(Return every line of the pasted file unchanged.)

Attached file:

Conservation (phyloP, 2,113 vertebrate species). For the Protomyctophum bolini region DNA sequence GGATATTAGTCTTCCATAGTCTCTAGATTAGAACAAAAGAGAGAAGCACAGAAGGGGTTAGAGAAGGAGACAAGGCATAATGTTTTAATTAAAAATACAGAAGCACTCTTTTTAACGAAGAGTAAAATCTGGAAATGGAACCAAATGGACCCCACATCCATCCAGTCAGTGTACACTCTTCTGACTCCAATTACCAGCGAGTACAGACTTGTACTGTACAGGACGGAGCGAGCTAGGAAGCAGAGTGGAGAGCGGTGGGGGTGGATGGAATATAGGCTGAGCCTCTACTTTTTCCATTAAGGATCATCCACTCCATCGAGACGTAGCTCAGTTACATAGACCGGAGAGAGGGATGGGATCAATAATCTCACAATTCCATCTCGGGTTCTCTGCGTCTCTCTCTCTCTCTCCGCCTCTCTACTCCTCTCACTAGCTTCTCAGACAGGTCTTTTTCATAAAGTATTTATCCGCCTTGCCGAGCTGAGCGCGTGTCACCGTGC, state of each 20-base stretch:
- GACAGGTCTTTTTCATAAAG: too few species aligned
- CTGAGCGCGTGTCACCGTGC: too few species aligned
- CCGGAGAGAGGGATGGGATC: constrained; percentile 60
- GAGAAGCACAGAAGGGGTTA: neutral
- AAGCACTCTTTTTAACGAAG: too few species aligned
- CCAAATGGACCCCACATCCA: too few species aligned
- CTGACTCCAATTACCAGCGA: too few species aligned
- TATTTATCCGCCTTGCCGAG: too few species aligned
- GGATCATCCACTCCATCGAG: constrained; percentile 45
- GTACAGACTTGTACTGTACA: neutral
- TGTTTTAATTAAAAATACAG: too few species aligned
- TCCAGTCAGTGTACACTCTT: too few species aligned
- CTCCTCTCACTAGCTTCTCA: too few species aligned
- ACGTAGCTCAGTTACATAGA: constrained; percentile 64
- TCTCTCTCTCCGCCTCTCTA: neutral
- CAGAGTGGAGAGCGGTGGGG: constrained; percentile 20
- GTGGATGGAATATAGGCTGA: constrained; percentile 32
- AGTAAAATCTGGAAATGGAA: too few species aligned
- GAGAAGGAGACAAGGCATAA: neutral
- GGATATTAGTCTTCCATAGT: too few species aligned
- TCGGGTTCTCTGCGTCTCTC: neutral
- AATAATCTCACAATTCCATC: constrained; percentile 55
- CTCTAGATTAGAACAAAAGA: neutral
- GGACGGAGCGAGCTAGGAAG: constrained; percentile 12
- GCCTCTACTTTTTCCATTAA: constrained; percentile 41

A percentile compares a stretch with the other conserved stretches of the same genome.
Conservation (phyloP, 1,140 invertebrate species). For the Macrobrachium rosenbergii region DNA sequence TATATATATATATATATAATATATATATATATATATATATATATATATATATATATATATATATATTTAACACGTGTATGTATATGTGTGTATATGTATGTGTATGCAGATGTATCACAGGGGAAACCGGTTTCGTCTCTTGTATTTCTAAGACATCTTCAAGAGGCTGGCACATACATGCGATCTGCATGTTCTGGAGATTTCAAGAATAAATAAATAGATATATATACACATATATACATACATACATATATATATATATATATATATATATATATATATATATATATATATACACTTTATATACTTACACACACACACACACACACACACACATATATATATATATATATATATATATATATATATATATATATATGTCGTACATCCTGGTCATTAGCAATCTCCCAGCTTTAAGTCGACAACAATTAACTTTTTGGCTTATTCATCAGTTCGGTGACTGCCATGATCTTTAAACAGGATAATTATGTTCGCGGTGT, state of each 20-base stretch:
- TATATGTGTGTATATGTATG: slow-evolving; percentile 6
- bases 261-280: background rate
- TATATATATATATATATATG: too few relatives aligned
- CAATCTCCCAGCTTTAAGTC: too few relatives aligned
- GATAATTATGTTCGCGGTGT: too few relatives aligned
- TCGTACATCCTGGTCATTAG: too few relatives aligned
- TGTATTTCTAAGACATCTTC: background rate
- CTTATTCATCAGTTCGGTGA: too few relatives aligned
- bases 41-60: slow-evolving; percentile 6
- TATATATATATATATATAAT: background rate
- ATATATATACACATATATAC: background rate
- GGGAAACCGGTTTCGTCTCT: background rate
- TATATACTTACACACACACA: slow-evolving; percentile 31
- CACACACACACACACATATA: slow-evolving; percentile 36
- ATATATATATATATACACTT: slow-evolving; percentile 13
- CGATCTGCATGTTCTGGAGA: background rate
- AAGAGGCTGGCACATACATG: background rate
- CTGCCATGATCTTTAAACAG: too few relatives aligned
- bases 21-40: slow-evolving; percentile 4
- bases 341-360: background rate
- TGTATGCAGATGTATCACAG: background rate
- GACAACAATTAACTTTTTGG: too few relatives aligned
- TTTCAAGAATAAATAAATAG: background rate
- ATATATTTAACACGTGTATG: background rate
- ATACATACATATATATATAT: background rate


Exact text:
Conservation (phyloP, 2,113 vertebrate species). For the Protomyctophum bolini region DNA sequence GGATATTAGTCTTCCATAGTCTCTAGATTAGAACAAAAGAGAGAAGCACAGAAGGGGTTAGAGAAGGAGACAAGGCATAATGTTTTAATTAAAAATACAGAAGCACTCTTTTTAACGAAGAGTAAAATCTGGAAATGGAACCAAATGGACCCCACATCCATCCAGTCAGTGTACACTCTTCTGACTCCAATTACCAGCGAGTACAGACTTGTACTGTACAGGACGGAGCGAGCTAGGAAGCAGAGTGGAGAGCGGTGGGGGTGGATGGAATATAGGCTGAGCCTCTACTTTTTCCATTAAGGATCATCCACTCCATCGAGACGTAGCTCAGTTACATAGACCGGAGAGAGGGATGGGATCAATAATCTCACAATTCCATCTCGGGTTCTCTGCGTCTCTCTCTCTCTCTCCGCCTCTCTACTCCTCTCACTAGCTTCTCAGACAGGTCTTTTTCATAAAGTATTTATCCGCCTTGCCGAGCTGAGCGCGTGTCACCGTGC, state of each 20-base stretch:
- GACAGGTCTTTTTCATAAAG: too few species aligned
- CTGAGCGCGTGTCACCGTGC: too few species aligned
- CCGGAGAGAGGGATGGGATC: constrained; percentile 60
- GAGAAGCACAGAAGGGGTTA: neutral
- AAGCACTCTTTTTAACGAAG: too few species aligned
- CCAAATGGACCCCACATCCA: too few species aligned
- CTGACTCCAATTACCAGCGA: too few species aligned
- TATTTATCCGCCTTGCCGAG: too few species aligned
- GGATCATCCACTCCATCGAG: constrained; percentile 45
- GTACAGACTTGTACTGTACA: neutral
- TGTTTTAATTAAAAATACAG: too few species aligned
- TCCAGTCAGTGTACACTCTT: too few species aligned
- CTCCTCTCACTAGCTTCTCA: too few species aligned
- ACGTAGCTCAGTTACATAGA: constrained; percentile 64
- TCTCTCTCTCCGCCTCTCTA: neutral
- CAGAGTGGAGAGCGGTGGGG: constrained; percentile 20
- GTGGATGGAATATAGGCTGA: constrained; percentile 32
- AGTAAAATCTGGAAATGGAA: too few species aligned
- GAGAAGGAGACAAGGCATAA: neutral
- GGATATTAGTCTTCCATAGT: too few species aligned
- TCGGGTTCTCTGCGTCTCTC: neutral
- AATAATCTCACAATTCCATC: constrained; percentile 55
- CTCTAGATTAGAACAAAAGA: neutral
- GGACGGAGCGAGCTAGGAAG: constrained; percentile 12
- GCCTCTACTTTTTCCATTAA: constrained; percentile 41

A percentile compares a stretch with the other conserved stretches of the same genome.
Conservation (phyloP, 1,140 invertebrate species). For the Macrobrachium rosenbergii region DNA sequence TATATATATATATATATAATATATATATATATATATATATATATATATATATATATATATATATATTTAACACGTGTATGTATATGTGTGTATATGTATGTGTATGCAGATGTATCACAGGGGAAACCGGTTTCGTCTCTTGTATTTCTAAGACATCTTCAAGAGGCTGGCACATACATGCGATCTGCATGTTCTGGAGATTTCAAGAATAAATAAATAGATATATATACACATATATACATACATACATATATATATATATATATATATATATATATATATATATATATATATACACTTTATATACTTACACACACACACACACACACACACACATATATATATATATATATATATATATATATATATATATATATATGTCGTACATCCTGGTCATTAGCAATCTCCCAGCTTTAAGTCGACAACAATTAACTTTTTGGCTTATTCATCAGTTCGGTGACTGCCATGATCTTTAAACAGGATAATTATGTTCGCGGTGT, state of each 20-base stretch:
- TATATGTGTGTATATGTATG: slow-evolving; percentile 6
- bases 261-280: background rate
- TATATATATATATATATATG: too few relatives aligned
- CAATCTCCCAGCTTTAAGTC: too few relatives aligned
- GATAATTATGTTCGCGGTGT: too few relatives aligned
- TCGTACATCCTGGTCATTAG: too few relatives aligned
- TGTATTTCTAAGACATCTTC: background rate
- CTTATTCATCAGTTCGGTGA: too few relatives aligned
- bases 41-60: slow-evolving; percentile 6
- TATATATATATATATATAAT: background rate
- ATATATATACACATATATAC: background rate
- GGGAAACCGGTTTCGTCTCT: background rate
- TATATACTTACACACACACA: slow-evolving; percentile 31
- CACACACACACACACATATA: slow-evolving; percentile 36
- ATATATATATATATACACTT: slow-evolving; percentile 13
- CGATCTGCATGTTCTGGAGA: background rate
- AAGAGGCTGGCACATACATG: background rate
- CTGCCATGATCTTTAAACAG: too few relatives aligned
- bases 21-40: slow-evolving; percentile 4
- bases 341-360: background rate
- TGTATGCAGATGTATCACAG: background rate
- GACAACAATTAACTTTTTGG: too few relatives aligned
- TTTCAAGAATAAATAAATAG: background rate
- ATATATTTAACACGTGTATG: background rate
- ATACATACATATATATATAT: background rate